CHARLESTON – A former employee is suing the Bowles Rice law firm after he claims he experienced harassment and discrimination by employees of the firm.
Steven M. Prunty also was named as a defendant in the suit.
Talal B. Husn was employed by the defendant from Jan. 2, 2014, until May 15, 2015, according to a complaint filed in Kanawha Circuit Court.
Husn claims in January 2014, Prunty inquired as to whether he wished to go to a gay bar and when he expressed a lack of interest, Prunty replied that gay people liked to be made fun of and ridiculed.
In the same conversation, Prunty inquired of him regarding Arab men and Arab culture and asked about how close the relationships were between Arab men and Arab culture and whether or not the relationships between then in the culture were strictly “from the neck up,” the complaint states.
Husn claims in later January 2014, he was assigned to work on a legal project with Prunty, and Prunty provided little guidance on the project and made several changes in direction with required the project to be restarted frequently.
At the conclusion of the project, Prunty complained that Husn’s billable hours for the project were excessive and unilaterally changed his billage hours without notifying him, according to the suit.
Husn claims he complained to his direct supervisor and he was informed that Prunty should not have unilaterally altered his billable hours.
From February 2014 through the summer 2014, Prunty came to Husn’s office and made a series of statements without his invitation regarding subjects including the Jewish and Palestinian conflict and Prunty made comments that “all Arabs are crazy,” that “all Christians are crazy,” and that “all religious people are crazy,” according to the suit.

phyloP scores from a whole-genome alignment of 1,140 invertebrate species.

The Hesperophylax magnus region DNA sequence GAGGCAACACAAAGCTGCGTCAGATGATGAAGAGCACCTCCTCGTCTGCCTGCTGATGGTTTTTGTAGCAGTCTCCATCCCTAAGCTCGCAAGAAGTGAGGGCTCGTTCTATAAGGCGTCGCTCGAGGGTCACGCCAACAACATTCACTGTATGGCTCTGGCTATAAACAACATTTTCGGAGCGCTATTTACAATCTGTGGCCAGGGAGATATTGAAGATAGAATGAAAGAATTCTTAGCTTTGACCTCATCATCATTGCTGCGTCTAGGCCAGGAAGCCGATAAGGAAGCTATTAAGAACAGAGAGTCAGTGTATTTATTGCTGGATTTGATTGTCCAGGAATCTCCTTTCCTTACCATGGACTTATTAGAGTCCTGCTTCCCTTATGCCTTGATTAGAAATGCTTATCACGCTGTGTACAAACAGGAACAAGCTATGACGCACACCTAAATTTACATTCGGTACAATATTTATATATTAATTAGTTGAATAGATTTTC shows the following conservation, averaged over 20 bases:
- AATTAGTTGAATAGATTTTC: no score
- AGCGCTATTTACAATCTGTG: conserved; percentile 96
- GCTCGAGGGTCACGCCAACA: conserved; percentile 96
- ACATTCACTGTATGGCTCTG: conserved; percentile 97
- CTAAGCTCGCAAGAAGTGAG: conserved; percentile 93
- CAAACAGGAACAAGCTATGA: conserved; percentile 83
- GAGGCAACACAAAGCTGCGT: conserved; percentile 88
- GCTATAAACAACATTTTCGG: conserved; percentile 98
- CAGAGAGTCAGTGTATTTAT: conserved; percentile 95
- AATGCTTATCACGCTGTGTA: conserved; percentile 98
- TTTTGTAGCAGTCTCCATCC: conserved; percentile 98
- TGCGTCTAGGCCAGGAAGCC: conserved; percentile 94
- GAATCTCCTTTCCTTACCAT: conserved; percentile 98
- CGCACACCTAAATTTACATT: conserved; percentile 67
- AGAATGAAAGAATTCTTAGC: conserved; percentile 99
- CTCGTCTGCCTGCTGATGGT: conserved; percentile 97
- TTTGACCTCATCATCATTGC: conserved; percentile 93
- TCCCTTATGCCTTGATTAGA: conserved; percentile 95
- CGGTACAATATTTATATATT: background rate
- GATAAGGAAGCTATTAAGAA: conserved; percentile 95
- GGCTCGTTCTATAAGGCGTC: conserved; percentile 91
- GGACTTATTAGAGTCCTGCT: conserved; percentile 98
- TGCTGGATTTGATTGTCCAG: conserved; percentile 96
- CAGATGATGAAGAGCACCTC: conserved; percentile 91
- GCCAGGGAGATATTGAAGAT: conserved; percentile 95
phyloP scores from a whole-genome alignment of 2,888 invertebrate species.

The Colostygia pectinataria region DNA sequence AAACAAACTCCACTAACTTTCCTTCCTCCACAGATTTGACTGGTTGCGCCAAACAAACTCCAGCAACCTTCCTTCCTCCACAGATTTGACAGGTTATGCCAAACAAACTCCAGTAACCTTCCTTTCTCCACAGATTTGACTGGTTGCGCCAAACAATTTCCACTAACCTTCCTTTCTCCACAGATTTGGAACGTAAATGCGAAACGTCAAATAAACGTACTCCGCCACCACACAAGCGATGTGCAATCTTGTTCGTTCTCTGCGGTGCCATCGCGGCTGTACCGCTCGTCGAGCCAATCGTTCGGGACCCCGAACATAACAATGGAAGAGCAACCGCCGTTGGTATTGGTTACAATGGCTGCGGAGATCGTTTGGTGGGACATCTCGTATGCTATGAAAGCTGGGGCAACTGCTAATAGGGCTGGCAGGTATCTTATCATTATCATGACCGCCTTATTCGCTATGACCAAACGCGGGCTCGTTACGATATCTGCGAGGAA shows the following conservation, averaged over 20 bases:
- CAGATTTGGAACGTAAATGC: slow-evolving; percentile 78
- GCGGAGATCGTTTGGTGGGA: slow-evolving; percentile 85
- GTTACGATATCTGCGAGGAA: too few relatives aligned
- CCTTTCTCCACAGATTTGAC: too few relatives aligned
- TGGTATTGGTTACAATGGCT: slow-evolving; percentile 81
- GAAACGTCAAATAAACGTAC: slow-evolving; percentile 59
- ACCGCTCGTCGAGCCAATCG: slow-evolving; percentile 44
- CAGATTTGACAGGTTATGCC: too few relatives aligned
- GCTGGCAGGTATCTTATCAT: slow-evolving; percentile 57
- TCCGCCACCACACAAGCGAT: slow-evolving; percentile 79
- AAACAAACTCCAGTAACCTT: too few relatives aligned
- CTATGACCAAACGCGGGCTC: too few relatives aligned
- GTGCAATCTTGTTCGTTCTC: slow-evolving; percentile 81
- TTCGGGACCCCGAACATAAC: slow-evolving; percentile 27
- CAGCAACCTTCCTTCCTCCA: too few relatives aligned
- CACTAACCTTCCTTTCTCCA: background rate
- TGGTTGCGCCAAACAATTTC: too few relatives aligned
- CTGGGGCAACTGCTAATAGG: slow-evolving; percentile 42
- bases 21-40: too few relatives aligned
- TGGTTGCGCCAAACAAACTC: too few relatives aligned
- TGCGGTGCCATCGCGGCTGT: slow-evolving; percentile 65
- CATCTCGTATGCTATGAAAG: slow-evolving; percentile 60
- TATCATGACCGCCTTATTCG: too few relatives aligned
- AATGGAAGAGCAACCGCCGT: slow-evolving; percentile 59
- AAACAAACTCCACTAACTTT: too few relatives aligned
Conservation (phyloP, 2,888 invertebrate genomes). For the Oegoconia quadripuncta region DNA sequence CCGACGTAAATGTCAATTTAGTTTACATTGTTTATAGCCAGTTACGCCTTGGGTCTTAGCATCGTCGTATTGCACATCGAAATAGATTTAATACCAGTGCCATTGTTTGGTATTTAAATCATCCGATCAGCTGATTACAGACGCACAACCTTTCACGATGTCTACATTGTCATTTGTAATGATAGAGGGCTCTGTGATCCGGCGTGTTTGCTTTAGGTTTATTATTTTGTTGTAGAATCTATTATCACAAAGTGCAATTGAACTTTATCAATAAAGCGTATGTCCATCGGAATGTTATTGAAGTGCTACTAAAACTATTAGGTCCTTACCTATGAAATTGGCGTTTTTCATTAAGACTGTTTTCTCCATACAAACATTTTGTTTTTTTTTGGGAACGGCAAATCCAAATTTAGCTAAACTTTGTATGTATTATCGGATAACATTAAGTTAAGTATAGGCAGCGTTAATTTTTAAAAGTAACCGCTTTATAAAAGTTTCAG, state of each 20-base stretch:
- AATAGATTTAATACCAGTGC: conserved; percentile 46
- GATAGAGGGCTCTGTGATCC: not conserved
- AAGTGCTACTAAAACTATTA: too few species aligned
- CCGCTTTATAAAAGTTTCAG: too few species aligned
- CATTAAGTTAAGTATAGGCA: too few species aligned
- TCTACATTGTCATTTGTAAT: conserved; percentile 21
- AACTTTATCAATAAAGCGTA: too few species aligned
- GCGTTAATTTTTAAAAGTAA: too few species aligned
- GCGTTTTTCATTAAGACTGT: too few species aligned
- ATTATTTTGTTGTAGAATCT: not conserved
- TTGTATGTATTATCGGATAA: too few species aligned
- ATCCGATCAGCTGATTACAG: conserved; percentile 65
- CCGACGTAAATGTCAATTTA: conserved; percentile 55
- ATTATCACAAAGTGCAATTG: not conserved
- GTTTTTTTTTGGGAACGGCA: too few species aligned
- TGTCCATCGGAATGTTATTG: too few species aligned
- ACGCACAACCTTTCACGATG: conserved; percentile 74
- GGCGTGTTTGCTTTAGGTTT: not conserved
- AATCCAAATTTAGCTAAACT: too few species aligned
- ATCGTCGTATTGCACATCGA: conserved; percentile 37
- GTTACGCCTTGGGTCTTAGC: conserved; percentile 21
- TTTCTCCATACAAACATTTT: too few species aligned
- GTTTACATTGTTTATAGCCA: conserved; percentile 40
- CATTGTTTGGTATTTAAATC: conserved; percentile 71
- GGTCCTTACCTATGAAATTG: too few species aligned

Husn claims on one occasion, Prunty stood outside of Husn’s office in the hallway and remarked regarding some entity or client not wanting a “Lebanese guy on their team.”
Prunty and Bowles Rice were aware that the plaintif was a Christian of Lebanese descent, according to the suit.
Husn claims he reported his comments to Seth Wilson, Kim Croyle, Judy Margolin and Sandy Murphy.
During the summer and fall of 2014, Prunty continued to make political, religious and sexual comments and his comments began to include more explicit references to sexual practices, according to the suit.
Husn claims when he complained about Prunty again, he was instructed to stay away from him, but no further action was taken.
In September 2014, Prunty photographed Husn at a West Virginia University home football game when Husn was sitting in the Bowles Rice seats and e-mailed the photo to members of Bowles Rice and stated that Husn sitting in the firm’s seats offended him, according to the suit.
Husn claims multiple incidents occurred throughout the fall, winter and spring and in May 2015, he and Sandy Murphy discussed his belief that he would never be fairly considered for partnership at the firm and that he was experiencing a hostile work environment that was starting to impact his health and his family relationship.
Murphy responded that he should not have suggested that he might sue Bowles Rice and that if his family was upset it was his fault because he was the one upsetting them and, based on that response, Husn expressed to Murphy that he was no longer willing to be employed by the firm under the conditions currently existing, according to the suit.
Husn claims in May 2015, Justin Harrison informed him that, with regard to potential legal claims against Bowles Rice, Husn had a “slam dunk” but threatened that if he sued the firm, it was going to get “messy.”
Husn is seeking compensatory and punitive damages. He is being represented by Walt Auvil of The Employment Law Center.
Bowles Rice issued a statement about Husn's complaint.
"We are aware of the claims that have been asserted by Talal Husn in the Circuit Court of Kanawha County, West Virginia," it said. "The claims are without merit. Mr. Husn voluntarily resigned his employment with Bowles Rice, and did so after becoming dissatisfied with his practice. We will vigorously defend this lawsuit, and look forward to vindicating our firm’s reputation."
The case is assigned to Circuit Judge Jennifer Bailey.
Kanawha Circuit Court case number: 17-C-483